First, calculate how much you can afford to borrow and pay back monthly. This involves carefully crafting a budget. It requires forecasting how much you expect to earn and devote to repayments over the loan term. Use a personal loan calculator to help you crunch these important numbers.
Second, borrow only the funds you truly need. It may be easier than you think to get approved for tens of thousands of dollars. But do you really need that much? Consider what you plan to use the money for carefully. Using it to pay off high-interest revolving debt can be wise. However, taking the money to pay for a boat is probably a bad idea. And, for example, needing only $10,000 but taking out the full $20,000 you're approved for can get you in trouble; it can be tempting to spend that extra money on indulgences, and you'll be paying interest on that excess cash, too.
Also, plan on shopping around and comparing interest rates from several different lenders. If you take the first offer you get, you could spend a lot more in interest over the life of your loan than if you'd weighed offers from various lenders.
When Can't You Fix Credit With a Personal Loan?
Personal loans carry risks, too. One of these risks is that carrying a personal loan can damage your credit. There are several reasons why this can happen.
First, consider the obvious: Getting a personal loan means being responsible for more debt. If you don't pay your personal loan off punctually - meaning the full balance due each month before the deadline date - you could hurt your credit. Or say you use personal loan funds to whittle down your high-interest credit card debt, but you keep overcharging on that plastic. In this case, you may dig yourself into a debt hole you can't easily get out of.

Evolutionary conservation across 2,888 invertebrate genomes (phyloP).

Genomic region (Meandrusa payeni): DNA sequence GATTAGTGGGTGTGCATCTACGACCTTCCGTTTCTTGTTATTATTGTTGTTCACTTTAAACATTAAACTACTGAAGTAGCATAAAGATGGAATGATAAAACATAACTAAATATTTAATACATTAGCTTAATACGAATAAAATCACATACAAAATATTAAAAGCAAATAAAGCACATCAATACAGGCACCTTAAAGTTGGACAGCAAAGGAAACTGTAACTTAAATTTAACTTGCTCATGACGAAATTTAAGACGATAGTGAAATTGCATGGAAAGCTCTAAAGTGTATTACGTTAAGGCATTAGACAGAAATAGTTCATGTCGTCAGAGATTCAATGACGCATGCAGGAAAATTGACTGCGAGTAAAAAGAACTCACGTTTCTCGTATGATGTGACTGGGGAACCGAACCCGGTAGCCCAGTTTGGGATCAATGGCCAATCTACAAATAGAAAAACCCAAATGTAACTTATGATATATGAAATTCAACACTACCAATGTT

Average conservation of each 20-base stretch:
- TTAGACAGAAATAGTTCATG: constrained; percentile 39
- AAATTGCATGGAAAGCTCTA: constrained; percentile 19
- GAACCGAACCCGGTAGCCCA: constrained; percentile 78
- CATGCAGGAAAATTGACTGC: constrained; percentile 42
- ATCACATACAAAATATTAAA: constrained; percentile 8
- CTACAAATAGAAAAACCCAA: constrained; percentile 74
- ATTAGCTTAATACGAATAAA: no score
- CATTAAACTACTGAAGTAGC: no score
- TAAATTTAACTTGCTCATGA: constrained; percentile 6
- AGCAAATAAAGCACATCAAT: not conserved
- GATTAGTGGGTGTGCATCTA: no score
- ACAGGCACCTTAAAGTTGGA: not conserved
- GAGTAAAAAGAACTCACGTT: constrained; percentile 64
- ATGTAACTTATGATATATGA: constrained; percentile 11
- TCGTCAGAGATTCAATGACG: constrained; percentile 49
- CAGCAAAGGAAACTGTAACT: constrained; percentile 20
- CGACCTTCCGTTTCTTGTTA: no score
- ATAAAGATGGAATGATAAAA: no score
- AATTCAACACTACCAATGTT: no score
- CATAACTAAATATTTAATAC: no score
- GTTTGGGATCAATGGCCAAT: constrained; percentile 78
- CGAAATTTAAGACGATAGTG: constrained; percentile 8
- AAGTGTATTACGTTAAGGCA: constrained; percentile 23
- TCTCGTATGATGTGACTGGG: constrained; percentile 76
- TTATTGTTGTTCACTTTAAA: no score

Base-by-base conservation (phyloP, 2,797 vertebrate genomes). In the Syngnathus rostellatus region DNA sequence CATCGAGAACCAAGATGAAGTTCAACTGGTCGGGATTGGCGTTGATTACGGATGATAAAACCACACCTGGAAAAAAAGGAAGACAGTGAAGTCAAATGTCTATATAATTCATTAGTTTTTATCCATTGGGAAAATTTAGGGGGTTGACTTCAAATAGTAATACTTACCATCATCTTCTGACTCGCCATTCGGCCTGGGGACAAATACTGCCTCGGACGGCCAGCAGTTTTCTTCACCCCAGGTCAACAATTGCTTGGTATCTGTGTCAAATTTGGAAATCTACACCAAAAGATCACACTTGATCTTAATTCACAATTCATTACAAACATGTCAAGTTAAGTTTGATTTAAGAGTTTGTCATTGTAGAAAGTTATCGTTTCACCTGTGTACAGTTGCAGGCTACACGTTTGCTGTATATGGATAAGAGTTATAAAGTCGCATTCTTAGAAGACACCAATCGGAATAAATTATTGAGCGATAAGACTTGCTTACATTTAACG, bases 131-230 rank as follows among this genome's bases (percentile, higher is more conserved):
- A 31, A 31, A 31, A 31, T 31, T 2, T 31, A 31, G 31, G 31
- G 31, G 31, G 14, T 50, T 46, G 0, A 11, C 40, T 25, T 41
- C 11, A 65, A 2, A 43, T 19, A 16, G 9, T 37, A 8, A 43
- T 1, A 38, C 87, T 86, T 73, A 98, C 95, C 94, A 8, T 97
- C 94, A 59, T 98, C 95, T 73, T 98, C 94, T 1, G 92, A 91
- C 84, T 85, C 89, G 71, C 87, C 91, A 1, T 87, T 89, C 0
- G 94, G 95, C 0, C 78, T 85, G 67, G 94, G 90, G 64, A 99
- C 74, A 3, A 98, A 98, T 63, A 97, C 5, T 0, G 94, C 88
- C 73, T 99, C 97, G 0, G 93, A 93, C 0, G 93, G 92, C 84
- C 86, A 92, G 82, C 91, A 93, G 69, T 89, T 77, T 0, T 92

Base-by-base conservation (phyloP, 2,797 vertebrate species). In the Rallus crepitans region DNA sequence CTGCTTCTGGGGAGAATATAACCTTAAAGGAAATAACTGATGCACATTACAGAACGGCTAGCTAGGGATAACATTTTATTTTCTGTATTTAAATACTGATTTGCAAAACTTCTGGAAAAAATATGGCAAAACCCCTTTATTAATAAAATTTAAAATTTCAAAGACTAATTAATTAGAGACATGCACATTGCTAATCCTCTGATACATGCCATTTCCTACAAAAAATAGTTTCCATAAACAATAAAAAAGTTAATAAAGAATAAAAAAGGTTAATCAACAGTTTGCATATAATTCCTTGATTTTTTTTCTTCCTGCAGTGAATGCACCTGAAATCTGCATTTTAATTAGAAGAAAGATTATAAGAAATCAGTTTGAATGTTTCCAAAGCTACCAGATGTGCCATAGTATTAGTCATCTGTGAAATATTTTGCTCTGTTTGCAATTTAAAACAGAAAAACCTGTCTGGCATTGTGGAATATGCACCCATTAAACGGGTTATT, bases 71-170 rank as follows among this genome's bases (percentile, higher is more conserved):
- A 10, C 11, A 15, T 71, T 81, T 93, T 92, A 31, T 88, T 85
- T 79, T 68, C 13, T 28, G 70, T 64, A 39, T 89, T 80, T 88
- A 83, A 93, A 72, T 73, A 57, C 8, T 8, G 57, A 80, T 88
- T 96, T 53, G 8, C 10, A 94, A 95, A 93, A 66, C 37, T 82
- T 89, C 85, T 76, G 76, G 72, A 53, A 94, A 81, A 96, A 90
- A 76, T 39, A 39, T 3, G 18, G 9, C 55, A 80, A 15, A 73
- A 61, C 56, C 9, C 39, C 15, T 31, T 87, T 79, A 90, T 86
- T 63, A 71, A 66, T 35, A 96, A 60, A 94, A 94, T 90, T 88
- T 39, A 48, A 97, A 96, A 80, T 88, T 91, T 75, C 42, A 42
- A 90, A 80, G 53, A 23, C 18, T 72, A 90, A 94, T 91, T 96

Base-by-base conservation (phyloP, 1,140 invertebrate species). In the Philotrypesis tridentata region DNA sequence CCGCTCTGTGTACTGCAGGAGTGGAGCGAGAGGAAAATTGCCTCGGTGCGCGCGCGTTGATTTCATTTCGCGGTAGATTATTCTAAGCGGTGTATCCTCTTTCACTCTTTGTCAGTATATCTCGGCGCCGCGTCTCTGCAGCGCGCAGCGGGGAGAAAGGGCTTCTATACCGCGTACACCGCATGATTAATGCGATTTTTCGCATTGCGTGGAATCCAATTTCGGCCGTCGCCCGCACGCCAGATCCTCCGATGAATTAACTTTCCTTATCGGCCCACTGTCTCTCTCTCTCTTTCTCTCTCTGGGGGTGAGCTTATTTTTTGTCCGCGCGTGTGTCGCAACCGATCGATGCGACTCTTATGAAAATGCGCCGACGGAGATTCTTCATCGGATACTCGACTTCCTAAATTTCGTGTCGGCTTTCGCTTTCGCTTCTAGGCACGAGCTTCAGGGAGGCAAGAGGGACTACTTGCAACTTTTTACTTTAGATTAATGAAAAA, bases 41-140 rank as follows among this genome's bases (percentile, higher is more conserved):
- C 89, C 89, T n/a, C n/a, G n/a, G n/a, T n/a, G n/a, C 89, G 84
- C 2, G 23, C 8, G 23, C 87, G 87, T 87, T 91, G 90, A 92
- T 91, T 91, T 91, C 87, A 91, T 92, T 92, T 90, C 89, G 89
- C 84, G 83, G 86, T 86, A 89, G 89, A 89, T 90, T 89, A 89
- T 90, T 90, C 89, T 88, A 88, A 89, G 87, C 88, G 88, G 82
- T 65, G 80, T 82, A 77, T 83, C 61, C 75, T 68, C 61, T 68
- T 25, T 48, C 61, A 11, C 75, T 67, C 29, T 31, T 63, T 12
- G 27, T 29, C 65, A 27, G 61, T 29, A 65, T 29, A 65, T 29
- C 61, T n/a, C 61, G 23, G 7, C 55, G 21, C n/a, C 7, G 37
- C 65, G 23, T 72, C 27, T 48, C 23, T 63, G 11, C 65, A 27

Second, some personal loans come with fees. These can include application, origination, administrative, processing, and late fees. You might need to borrow enough funds to pay off these fees, too. That could put you further into debt than you had hoped.
Third, applying for a personal loan triggers a hard check on your credit report by the lender. This hard inquiry can lower your credit score, although only for a few months. But an excessive number of hard credit checks can have a more lasting effect on your score.
Other Options to Build or Repair Credit
Acquiring a personal loan isn't the only way to fix your credit problem. Consider these other strategies, too:
- Apply for a secured credit card. You need a cash collateral deposit, which functions as a credit line for the account, to get one of these cards.
- Apply for a credit card from a retail store. A retailer may be more inclined to approve someone with poor credit. Just be sure only to charge what you can afford to pay off in full each month.
- Don't apply for two or more credit accounts too close together. Spread out your applications by several months to avoid dinging your credit.
- Check your three credit reports for free once a year. Review all information carefully, and dispute any errors you notice by contacting Experian, Equifax, and/or TransUnion.
- Pay off your other debts punctually. That means making credit card payments, auto loan payments, mortgage payments, and student loan payments on time for the full amount due each month.
Personal loans can be part of a sound credit repair strategy. Just make sure that you understand how you got into trouble in the first place and create a solid plan to avoid repeating the mistakes of the past.